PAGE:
On June 10, 2021, researchers at the Massachusetts Institute of Technology (MIT) have discovered a new way of generating electricity using tiny carbon particles.
These tiny carbon particles can create a current simply by interacting with liquid surrounding them.
The liquid, an organic solvent, draws electrons out of the particles, generating a current that could be used to drive chemical reactions or to power micro-or nanoscale robots.
The new discovery grew out of Strano’s (a senior researcher) research on carbon nanotubes.
How Electricity is generated?
In 2010, researchers demonstrated that carbon nanotubes can generate ‘thermo-power waves’.
When a carbon nanotube is coated with layer of fuel, moving pulses of heat, or thermos-power waves, travel along the tube, creating an electric current.
Later they found that when part of a nanotube is coated with a Teflon-like polymer, it creates an asymmetry that makes it possible for electrons to flow from the coated to the uncoated part of the tube, generating an electric current.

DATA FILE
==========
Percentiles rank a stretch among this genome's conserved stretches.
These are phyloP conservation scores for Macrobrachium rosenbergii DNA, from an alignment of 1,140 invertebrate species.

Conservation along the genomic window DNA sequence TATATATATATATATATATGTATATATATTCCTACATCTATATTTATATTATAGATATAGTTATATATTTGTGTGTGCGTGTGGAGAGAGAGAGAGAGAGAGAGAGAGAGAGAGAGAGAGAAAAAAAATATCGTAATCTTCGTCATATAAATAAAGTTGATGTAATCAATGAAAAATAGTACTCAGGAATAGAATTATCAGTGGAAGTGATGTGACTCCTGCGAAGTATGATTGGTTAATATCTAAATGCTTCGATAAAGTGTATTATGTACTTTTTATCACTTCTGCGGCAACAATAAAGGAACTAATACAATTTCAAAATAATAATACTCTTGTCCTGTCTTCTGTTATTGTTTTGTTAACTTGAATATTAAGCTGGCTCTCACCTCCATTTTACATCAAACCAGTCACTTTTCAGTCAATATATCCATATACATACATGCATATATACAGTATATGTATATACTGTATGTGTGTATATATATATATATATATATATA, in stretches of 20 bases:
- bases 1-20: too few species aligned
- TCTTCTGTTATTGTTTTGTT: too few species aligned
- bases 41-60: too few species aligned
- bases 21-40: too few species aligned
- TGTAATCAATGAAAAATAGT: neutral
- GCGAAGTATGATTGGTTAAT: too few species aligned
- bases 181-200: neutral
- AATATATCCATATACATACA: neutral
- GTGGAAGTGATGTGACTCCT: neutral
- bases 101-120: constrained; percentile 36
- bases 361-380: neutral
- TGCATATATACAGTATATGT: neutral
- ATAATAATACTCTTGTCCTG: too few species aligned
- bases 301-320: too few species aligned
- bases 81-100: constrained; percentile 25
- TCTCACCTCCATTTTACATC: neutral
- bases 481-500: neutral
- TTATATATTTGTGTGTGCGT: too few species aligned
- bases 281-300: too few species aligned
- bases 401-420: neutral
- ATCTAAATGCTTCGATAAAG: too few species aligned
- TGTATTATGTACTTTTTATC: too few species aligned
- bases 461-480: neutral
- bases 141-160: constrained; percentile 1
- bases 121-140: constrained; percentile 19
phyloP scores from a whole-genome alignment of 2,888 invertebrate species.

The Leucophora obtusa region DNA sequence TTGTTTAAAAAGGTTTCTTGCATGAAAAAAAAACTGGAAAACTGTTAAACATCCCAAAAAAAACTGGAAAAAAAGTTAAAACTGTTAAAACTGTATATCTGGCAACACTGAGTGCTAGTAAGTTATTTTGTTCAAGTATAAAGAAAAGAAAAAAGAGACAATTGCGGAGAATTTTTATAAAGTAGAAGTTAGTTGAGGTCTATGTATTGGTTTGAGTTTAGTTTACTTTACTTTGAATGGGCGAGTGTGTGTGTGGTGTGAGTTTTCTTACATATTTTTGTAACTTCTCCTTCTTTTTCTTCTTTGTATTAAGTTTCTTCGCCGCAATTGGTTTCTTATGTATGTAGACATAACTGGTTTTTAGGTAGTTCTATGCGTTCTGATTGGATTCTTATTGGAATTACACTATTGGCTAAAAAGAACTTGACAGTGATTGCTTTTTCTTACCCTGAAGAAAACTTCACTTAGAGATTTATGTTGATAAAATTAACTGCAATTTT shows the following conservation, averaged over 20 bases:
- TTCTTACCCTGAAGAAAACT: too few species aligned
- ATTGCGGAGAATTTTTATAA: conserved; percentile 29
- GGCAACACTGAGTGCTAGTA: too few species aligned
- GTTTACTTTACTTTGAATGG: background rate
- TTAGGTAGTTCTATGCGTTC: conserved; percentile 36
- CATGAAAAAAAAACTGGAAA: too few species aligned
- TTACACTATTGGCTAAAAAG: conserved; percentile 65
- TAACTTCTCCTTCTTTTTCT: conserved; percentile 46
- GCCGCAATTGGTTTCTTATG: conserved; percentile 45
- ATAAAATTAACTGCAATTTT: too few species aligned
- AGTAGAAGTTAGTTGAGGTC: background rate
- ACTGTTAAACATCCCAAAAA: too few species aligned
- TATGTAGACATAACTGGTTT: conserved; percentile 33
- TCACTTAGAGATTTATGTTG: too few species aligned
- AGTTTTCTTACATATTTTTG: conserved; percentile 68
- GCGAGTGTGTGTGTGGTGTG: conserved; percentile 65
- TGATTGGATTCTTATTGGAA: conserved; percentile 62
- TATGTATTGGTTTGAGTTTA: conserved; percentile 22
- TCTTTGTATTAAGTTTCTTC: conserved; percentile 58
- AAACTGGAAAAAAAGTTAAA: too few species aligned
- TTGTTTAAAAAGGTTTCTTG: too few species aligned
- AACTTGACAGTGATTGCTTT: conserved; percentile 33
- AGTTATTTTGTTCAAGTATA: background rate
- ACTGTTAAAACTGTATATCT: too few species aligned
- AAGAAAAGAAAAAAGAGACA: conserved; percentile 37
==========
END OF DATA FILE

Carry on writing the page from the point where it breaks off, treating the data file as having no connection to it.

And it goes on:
Those electrons can be drawn out by submerging the particles in a solvent.
By grinding up nanotubes and dipping them in special solvent, it is possible to generate enough current to run important electrochemical reactions.
Applications – It could be used to power micro-or nanoscale robots.
It can also be used in electronic devices, cathode ray tubes, hydrogen storage cells and Nano-medicine application.